Nechako Lumber Co Ltd. is situated on the Trans-Canada Highway in Vanderhoof, B.C. (Aman Parhar/Omineca Express)

Saik’uz First Nation signs 1-year fibre supply agreement

The agreement with Nechako Lumber will aid in more employment while respecting the environment

  • Jan. 23, 2019 2:00 p.m.

Saik’uz First Nation has signed a 10-year timber supply agreement with Nechako Lumber Co. Ltd.

The new deal builds upon a previous 20-year timber supply agreement between Saik’uz First Nation and Nechako Lumber Co. Ltd, which expired in 2018.

“[This agreement] is an example of how we can work together to ensure our economic security regionally,” said Chief Jackie Thomas, Saik’uz First Nation.

Under this agreement, 200,000 cubic metres per year — which is approximately 3,000 logging trucks per year of timber, will be provided to the Nechako Sawmill, according to a Jan. 23 press release.

Thomas said the new fibre supply deal will provide more jobs and services to Saik’uz First Nation. Moreover, it provides more security for their logging company — Tin Toh Forest Products Ltd. The agreement also includes community infrastructure improvements and other benefits that will support social needs of the First Nations community.

READ MORE: New Saik’uz recreation co-ordinator fights for community

Thomas said this deal is going to help fill the gap caused by the current housing shortage. “Initially we were planning on building a band office, but honestly our housing needs are so great in the community that we have changed our mind. Instead of building more community infrastructure we are going to build more housing.”

This deal with Nechako Lumber will include economic benefits, such as housing and building infrastructure development in the community, training and employment of Saik’uz members throughout Nechako Lumber’s mill and forestry operations. Currently, over 25 Saik’uz members work in Nechako’s operations and the deal commits to significantly increase this number, the release said.

Timber production will be at the First Nations logging company in partnership with the Sinclar group, who will provide block planners and people to look into forest stewardship. The deal will ensure the Saik’uz First Nations interests with respect to environmental protection and stewardship and these interests will be respected through stages of planning, timber harvesting and reforestation, stated the release.

“The company is meeting with us before we even do any kind of block layouts, which is the good part of it, so we can plan things better and look at buffer zones and look at the impacts on the landscape level,” said Thomas.

The delivery of fibre under this agreement amounts to approximately 25 per cent of Nechako Lumber’s annual timber supply requirements and provides certainty that the mill will continue to operate for the foreseeable future, stated the release.

Meanwhile, with the previous agreement being 20 years old, Thomas said they made a few changes to include training, push environmental stewardship and get the actual economic value of the timber they provide.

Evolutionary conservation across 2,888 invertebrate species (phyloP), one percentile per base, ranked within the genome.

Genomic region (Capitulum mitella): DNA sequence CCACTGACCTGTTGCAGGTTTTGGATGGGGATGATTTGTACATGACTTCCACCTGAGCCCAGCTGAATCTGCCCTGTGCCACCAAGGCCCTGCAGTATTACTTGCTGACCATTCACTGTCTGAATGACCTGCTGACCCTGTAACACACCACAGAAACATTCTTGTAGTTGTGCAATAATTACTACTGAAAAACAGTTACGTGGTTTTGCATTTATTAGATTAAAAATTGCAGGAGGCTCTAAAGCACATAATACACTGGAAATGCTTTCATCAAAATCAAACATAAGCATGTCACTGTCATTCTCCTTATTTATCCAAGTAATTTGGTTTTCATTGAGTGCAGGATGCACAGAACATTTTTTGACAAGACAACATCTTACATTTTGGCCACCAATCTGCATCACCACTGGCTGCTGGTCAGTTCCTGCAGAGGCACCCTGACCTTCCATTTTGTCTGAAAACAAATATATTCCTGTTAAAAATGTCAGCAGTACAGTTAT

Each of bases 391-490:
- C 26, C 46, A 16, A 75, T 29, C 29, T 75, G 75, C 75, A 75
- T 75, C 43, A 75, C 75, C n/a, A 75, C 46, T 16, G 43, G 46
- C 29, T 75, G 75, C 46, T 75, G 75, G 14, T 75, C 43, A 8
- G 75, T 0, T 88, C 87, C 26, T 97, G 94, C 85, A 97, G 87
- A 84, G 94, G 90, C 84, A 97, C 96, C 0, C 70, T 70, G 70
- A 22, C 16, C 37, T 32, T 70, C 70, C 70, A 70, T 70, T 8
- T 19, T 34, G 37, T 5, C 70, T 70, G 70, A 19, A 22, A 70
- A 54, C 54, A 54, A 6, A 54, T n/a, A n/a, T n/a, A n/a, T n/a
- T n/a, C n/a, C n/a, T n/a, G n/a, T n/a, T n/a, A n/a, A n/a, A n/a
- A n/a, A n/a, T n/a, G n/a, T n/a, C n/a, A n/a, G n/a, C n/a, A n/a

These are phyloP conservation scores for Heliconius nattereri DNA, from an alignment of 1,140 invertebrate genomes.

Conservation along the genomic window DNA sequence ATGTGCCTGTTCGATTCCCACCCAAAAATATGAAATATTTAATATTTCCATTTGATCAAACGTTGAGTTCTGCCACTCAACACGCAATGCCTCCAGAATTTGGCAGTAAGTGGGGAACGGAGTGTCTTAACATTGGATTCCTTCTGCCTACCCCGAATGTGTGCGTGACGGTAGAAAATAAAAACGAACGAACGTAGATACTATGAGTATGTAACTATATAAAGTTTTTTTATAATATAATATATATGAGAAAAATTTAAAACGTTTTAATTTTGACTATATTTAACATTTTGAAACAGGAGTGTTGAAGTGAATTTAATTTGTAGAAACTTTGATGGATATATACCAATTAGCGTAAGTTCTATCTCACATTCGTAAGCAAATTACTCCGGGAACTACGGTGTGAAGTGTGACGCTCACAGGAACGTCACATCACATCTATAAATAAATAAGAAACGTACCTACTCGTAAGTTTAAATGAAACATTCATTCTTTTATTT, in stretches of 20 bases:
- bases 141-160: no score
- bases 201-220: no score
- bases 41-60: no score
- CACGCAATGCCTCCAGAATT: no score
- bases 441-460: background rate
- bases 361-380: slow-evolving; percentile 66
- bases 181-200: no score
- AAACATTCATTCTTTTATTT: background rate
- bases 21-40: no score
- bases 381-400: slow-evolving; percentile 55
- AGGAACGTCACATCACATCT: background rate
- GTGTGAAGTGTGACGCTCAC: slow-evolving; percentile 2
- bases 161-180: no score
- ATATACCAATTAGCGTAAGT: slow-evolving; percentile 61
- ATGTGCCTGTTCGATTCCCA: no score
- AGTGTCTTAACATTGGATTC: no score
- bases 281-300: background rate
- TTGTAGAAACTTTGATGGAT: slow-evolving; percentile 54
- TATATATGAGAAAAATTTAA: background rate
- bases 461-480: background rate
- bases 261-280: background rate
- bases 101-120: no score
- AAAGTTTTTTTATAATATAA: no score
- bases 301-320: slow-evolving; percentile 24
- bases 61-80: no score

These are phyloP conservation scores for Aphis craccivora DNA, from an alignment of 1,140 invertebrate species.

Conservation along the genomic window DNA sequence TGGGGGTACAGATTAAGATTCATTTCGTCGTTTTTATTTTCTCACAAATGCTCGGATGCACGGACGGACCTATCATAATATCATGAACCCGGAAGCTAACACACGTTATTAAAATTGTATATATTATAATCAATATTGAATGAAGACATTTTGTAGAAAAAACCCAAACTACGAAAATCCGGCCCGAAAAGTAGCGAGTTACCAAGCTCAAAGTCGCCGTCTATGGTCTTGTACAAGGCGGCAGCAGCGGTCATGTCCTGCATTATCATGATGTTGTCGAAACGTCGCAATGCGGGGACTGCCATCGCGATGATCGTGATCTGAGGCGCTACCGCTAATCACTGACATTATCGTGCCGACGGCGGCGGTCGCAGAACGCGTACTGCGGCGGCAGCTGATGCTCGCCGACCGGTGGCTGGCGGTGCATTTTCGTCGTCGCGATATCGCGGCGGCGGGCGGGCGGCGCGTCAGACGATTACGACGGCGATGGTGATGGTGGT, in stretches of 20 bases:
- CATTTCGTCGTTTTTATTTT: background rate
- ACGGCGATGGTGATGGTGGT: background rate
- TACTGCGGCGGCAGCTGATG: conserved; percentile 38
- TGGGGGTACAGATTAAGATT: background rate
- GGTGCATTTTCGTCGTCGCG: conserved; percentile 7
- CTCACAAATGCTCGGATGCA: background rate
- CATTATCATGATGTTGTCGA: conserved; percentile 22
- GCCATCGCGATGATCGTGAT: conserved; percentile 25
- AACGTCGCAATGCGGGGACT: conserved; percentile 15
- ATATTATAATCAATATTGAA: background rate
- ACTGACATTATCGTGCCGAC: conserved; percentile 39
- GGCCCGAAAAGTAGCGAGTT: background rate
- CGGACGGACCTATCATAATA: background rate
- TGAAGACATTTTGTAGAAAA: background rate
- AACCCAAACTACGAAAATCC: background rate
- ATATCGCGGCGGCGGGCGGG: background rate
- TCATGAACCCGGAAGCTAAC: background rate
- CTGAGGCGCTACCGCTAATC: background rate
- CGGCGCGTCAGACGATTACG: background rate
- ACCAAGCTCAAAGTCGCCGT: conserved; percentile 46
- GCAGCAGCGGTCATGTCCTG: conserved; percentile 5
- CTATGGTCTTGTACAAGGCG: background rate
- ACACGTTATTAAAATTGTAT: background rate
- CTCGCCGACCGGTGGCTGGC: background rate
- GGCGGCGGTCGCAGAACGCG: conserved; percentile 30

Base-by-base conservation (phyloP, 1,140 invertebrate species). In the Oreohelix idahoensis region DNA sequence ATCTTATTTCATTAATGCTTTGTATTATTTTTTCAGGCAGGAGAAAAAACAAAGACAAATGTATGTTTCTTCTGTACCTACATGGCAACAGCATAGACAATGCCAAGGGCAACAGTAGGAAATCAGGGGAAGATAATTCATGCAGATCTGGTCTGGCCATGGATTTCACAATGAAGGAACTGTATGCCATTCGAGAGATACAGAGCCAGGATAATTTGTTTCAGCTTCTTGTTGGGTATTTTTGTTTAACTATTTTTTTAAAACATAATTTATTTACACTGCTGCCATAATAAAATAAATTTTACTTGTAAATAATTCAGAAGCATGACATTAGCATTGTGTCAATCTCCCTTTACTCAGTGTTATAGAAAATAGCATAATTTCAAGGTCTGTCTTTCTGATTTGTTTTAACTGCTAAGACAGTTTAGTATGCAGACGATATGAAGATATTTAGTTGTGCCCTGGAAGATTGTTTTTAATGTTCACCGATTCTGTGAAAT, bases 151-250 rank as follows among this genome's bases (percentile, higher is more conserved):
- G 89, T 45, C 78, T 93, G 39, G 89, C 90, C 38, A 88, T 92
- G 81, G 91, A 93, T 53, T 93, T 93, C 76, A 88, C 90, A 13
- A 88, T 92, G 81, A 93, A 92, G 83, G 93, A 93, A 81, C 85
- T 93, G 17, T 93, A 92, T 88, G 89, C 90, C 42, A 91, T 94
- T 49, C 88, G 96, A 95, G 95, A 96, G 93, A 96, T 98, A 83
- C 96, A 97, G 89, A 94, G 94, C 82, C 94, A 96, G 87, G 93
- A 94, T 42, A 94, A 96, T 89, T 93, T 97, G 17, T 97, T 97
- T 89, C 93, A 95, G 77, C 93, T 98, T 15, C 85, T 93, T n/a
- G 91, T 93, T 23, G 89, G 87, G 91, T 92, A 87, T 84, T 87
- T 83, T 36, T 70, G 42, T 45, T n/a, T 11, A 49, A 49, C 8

“The economic value is 10 times the cost of timber. This will boost the economy of the Saik’uz First Nation and it helps Vanderhoof and the mill. It’s a win-win situation, that’s what I think of it,” she said.

Nechako Lumber president, Greg Stewart said they “are proud of the relationship we have developed with the Saik’uz First Nation over the past 20 years and we look forward to building on and strengthening that relationship based on mutual trust, respect and benefit.”

Nechako Lumber employs approximately 200 people from Vanderhoof and the Saik’uz First Nation. “The agreement will contribute to increased economic stability for local communities and the many businesses and supplies that Nechako relies on for the operation of the mill,”stated the release.


Aman Parhar
Editor, Vanderhoof Omineca Express

aman.parhar@ominecaexpress.com

Like us on Facebook and follow us on Twitter

Just Posted

Parade of Choirs to grace the stage at Cariboo Bethel Church March 3

The annual and much beloved Parade of Choirs is scheduled to take place at 2 p.m. Sunday, March 3.

PHOTOS: Scout Island view from a reader’s lens

Scout Island is a great place to escape and enjoy nature

Norman Foote returns to the lakecity

Popular comedic singing taking part in Nesika Elementary fundraiser

Sell regulated heroin to curb B.C.’s overdose problem: report

B.C. Centre on Substance Use points to organized crime and money-laundering as contributing factors

More people signing up for compulsory vaccines

Maple Ridge mom says public tired of hearing about measles

UPDATE: Man charged in stabbing of woman, off-duty cop outside B.C. elementary school

Manoj George, 49, is facing two counts of aggravated assault and two counts of assault with a weapon after the incident on Wednesday, Feb. 20.

Why do zebras have stripes? Perhaps to dazzle away flies

Researchers from University of Bristol look into why zebras have stripes

Poll: More voters believe Canada doing worse under Trudeau government

22 per cent believed the country is doing better and 27 per cent said things are the same

HBC shuttering Home Outfitters across Canada

North America’s oldest retailer is revamping its various stores to improve profitability

BC SPCA investigates Okanagan woman with prior animal abuse convictions

BC SPCA is investigating a property near Vernon

Man wanted for sex trafficking, confinement may be heading to B.C.

Kevin Myrthil, 26, is also accused of assault on a 19-year-old woman at an Edmonton hotel

Northern B.C. train derailment due to broken axle could happen again: TSB

CN coal train derailment caused by broken axle can happen again without a different way to inspect

Most Read